I have spent about 4 days searching the 9000 fstab posts, none of which answer my question. Recently I needed to reinstall Ubuntu 16.04 LTS because reasons. Anyway, this time around, I seem unable to mount my fixed hard drives to my file system. If I type

sudo mount /dev/sdb1 /home/spooky/Songs

it works fine. That's great, wonderful, except whenever I reboot, I have to type that in manually. If I put that command into /etc/rc.local nothing happens at boot up (well, that's not true, it prevents me from a manual mount until I remove it again and reboot).

Before the clean install, I had it in fstab, but for some reason that isn't working any more.

The result of sudo blkid:

[some stuff]

/dev/sdb1: LABEL="Music" UUID="dc50cbf0-e046-4778-ba1a-1b85d65a1ea0" TYPE="ext4"

/dev/sdc2: LABEL="Movies" UUID="71f74e32-a760-463b-bec0-c06991ebb52f"
TYPE="ext4" PARTUUID="d56e36e4-02"

[more stuff]

So into fstab, I added the lines to the EOF (the rest of which has remained unchanged since install):

UUID=dc50cbf0-e046-4778-ba1a-1b85d65a1ea0  /home/spooky/Music   
 ext4  defaults  0  2

UUID=71f74e32-a760-463b-bec0-c06991ebb52f  /home/spooky/Videos  ext4  defaults  0  2

and as a prize, I am forced into the debug mode thingy and have to remove them to be able to reboot.

What am I doing wrong? how can I fix it without rebooting every 4 minutes for a continuous 4 hours after working through every website and page I can find that's vaguely related to my problem?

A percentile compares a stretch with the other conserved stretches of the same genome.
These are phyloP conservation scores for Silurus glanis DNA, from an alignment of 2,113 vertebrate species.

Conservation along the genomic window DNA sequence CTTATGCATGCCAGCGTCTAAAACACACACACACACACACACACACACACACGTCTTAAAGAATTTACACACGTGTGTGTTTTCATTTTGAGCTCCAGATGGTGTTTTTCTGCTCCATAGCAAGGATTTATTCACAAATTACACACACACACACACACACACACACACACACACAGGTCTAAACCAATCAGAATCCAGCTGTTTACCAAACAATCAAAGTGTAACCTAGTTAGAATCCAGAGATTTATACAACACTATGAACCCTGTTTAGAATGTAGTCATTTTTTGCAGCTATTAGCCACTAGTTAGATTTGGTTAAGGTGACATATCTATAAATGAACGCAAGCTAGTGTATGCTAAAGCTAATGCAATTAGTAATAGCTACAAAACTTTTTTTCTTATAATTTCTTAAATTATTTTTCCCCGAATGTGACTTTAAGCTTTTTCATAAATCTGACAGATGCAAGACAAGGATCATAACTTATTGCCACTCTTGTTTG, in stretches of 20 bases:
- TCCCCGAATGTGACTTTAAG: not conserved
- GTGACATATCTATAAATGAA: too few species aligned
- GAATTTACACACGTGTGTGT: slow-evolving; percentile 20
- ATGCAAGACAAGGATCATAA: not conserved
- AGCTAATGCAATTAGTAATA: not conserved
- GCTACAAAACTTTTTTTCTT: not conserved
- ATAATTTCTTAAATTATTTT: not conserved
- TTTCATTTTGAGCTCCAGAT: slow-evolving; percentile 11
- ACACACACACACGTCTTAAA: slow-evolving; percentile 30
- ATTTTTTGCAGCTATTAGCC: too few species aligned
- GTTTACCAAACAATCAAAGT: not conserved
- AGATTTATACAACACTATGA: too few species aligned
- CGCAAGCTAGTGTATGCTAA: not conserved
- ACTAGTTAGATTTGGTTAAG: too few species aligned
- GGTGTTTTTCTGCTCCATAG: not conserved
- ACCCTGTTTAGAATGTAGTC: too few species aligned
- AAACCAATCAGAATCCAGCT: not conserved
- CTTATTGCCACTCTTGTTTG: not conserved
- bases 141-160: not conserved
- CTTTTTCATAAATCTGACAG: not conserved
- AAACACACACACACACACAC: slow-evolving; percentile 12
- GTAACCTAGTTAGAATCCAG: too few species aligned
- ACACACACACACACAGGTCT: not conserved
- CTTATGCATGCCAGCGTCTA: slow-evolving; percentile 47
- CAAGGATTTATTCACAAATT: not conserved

I'm not an idiot (when it comes to Linux), but this is stumping me big time so I'm assuming I'm missing something simple, especially as it works perfectly fine when I do it manually, just no automated method works.

  • you EITHER provide UUID (unique identifier) OR device (/dev/sdb1). your command was interpreted as mounting UUID.. to a device directory (not allowed; its not a real directory but a special device.file). your specified type of fs was "/home/spooky/Music" (what fs is that??) -- ie. extra field caused your fstab to be misinterpreted.
    – guiverc
    Oct 22, 2017 at 23:26
  • your manual example uses a different directory I note, you're trying to mount to real directories?
    – guiverc
    Oct 22, 2017 at 23:29
  • yes to real directories, something that was working perfectly fine for about 3 years prior to last weeks re-install of the OS from scratch. It's where all my programs and scripts that use those drives point to, so despite this problem, it's a much easier approach than going through literally thousands of scripts to see which ones refer to it. I have a lot of automation happening. Oct 22, 2017 at 23:57
  • have you tried using fstab to mount to different directories (eg. /home/spooky/testing)... I only mount to directories I create, and I think Music & Videos are auto-created which may mean they are links/special (check with stat or files maybe). if this works delete & re-create the directories if you need those names.
    – guiverc
    Oct 23, 2017 at 0:08
  • I've tried it with "songs" and "films" instead; and again, it worked fine before this week for many years with exactly the same OS installed (from the DVD), so i would doubt that changed much. But yes, i had tried that Oct 23, 2017 at 0:33

1 Answer 1


After considerable research it was because it was placing them into the /home tree. I didn't believe they to be the case because it was working fine previously, but i still don't know why that was. I have since used the /media tree and made my chosen path point to it, allowing all my software that utilizes those drives work properly. So now I'm a happy camper, per se.

  • It does not seem reasonable that the reason is that you were using the /home tree. Is /home on a partition separate from /, or encrypted, or part of an LVM? Oct 29, 2017 at 14:06

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